Sunday, 16 October 2011

The Rainy Season?

The weather is a popular topic anywhere, and here the rainy season is mentioned at least daily. It should have arrived weeks ago, or not until November, and it was supposed to come today, or Tuesday, or not for weeks yet. Nobody seems to know but everyone has heard rumours.

Lajuma is a great place for rumours, like the one about the zebras that were bought by the previous owner of the property. There are definitely zebra bones where one fell off a cliff (they don't normally live in such mountainous terrain) and there may or may not be surviving zebra around. There is so much dense bush around that large animals can certainly hide in it.

I saw a young kudu yesterday, and bushbuck and red duiker and about a dozen mongooses. I didnt know mongooses were social but apparently many species do live in groups. And I saw my first bushbaby last night. That makes four of the five primate species in the area: baboons, samangos, vervets and the thick tailed bushbaby. I still need to see the lesser bushbaby, but they are usually harder to find.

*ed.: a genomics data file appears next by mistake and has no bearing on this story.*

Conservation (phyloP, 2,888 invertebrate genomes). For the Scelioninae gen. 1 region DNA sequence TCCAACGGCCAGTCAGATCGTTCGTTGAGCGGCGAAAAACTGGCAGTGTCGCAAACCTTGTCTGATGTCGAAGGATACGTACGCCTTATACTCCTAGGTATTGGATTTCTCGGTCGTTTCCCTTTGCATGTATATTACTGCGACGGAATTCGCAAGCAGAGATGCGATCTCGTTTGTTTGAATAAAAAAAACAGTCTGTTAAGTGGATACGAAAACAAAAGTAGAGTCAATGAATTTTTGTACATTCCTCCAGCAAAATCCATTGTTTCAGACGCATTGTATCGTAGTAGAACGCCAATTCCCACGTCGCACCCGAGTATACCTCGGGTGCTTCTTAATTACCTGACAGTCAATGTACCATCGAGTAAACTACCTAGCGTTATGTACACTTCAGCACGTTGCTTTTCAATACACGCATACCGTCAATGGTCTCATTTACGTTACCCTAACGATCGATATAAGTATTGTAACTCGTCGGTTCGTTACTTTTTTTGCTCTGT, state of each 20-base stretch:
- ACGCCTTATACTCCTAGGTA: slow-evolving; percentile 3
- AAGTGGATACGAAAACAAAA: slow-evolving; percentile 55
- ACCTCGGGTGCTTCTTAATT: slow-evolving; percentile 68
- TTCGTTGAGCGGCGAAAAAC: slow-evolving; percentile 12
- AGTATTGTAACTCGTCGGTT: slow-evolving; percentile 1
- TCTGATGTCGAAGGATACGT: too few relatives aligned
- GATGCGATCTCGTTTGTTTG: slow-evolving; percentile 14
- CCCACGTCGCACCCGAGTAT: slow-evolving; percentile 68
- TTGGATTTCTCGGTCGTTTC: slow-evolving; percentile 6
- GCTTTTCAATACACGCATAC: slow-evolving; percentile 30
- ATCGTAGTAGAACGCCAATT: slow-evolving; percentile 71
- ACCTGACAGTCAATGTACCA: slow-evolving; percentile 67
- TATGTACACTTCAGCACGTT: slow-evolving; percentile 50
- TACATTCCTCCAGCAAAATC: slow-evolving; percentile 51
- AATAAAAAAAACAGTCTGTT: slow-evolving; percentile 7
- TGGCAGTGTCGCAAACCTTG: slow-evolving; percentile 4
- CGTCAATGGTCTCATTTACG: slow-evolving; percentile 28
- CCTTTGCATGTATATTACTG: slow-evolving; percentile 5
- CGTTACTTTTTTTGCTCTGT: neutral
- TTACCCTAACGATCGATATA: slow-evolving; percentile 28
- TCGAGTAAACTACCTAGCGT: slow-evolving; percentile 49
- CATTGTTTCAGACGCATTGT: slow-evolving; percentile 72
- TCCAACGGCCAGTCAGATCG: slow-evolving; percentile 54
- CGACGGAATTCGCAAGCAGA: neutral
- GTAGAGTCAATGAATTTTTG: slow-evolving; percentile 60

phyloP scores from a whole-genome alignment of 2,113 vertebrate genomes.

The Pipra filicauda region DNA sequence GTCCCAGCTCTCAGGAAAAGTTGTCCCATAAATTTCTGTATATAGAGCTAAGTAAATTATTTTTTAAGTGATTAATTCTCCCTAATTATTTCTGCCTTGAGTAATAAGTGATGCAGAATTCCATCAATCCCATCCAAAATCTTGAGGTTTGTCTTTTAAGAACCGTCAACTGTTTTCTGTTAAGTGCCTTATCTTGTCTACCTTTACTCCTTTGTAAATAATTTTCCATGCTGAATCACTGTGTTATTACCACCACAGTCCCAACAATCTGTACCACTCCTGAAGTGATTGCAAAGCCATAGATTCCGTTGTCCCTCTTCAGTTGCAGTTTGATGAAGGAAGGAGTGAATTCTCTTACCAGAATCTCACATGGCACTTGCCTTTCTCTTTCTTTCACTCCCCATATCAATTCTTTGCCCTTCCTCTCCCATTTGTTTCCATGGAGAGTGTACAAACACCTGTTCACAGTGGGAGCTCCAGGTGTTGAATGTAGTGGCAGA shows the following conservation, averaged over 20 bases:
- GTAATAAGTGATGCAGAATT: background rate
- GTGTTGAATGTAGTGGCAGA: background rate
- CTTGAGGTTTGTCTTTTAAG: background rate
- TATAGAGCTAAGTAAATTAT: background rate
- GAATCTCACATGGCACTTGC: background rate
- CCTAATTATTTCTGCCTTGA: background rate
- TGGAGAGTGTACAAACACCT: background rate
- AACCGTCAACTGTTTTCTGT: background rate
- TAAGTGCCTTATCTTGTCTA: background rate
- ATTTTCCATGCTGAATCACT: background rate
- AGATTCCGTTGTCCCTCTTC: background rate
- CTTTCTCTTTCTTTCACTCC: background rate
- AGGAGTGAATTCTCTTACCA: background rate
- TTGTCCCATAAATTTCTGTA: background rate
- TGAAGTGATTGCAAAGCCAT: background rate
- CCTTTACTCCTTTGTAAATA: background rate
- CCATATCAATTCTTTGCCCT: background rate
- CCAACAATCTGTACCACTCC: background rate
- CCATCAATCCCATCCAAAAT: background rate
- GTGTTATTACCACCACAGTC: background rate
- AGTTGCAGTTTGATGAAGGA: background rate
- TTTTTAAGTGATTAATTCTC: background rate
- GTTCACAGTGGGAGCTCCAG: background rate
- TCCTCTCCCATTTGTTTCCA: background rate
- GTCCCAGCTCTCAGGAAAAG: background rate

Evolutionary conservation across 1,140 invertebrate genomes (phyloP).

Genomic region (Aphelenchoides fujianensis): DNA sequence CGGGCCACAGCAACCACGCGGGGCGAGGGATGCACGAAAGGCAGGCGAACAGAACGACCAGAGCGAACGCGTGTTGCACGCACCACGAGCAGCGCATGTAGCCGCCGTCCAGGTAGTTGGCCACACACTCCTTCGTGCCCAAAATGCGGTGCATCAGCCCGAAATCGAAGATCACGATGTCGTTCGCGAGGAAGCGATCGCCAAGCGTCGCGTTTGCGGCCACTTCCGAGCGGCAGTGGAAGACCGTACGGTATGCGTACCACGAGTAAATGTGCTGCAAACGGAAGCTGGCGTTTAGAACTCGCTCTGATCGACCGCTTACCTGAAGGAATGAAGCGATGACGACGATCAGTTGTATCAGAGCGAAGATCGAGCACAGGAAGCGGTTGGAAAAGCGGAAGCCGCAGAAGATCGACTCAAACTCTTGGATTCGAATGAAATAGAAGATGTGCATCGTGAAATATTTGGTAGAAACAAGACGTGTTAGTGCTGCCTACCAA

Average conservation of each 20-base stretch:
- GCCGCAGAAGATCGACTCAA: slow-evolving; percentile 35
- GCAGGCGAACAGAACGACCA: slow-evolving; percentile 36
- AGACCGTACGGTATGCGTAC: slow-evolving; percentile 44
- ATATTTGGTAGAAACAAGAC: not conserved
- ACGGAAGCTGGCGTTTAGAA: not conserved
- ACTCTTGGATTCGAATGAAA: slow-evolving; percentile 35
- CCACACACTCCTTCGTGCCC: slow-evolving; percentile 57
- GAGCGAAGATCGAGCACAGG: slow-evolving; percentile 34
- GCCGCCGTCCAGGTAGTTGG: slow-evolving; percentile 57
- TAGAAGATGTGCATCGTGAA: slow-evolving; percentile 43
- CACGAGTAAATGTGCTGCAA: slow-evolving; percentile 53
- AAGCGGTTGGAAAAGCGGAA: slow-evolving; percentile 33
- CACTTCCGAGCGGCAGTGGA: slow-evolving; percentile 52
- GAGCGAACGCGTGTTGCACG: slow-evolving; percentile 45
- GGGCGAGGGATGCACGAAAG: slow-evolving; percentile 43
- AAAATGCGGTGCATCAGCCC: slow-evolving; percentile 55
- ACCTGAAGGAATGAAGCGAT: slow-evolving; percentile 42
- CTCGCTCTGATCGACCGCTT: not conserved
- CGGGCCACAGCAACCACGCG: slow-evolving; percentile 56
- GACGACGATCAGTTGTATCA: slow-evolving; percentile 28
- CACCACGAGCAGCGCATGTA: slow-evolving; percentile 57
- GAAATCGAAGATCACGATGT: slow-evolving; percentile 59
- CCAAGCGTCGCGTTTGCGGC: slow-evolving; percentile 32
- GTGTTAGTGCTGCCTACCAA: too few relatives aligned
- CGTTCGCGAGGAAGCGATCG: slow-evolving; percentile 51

And speaking of primates, I finished my sock monkey! It looks ok except for the ears which are a bit raggedy. Anyone know how to make better ears for a sock monkey? I might just leave it though and say it is an old male that has been through the wars. Baboons tend to have scars, torn ears and broken tails, especially the males. I am getting better at recognizing individual baboons, especially the males but a few of the females and juveniles as well. Anyway I still have some socks left, so when the rain hits and we get stuck inside sometimes I will make a sock elephant.

We had a lot of thunder and scary dark clouds this afternoon, lots of leaves clattering down on the roof, but not a drop of rain. It still feels kind of unsettled though.


  1. I like the way you put the "discussion" about the coming rainy season. I'm sure that when it comes everyone will claim that was when they expected it.

    I looked up bushbabies and they have huge eyes. Do they really look like that when you see them in the wild? I would like to see antelopes in all their variety, in Africa.

    We're enjoying reading your blog.

  2. Indeed, I'm sure Sarah will confirm that bushbabies have huge eyes. This is especially dramatic when a light shone into the trees on a really dark night picks up those big eyes. Some have thought that they were confronting a large animal.

    Re the rainy season "discussion" - as Mark Twain said, "Everyone talks about the weather, but nobody does anything about it".

    You've seen a kudo. Neat. Have you heard a Kudu horn yet?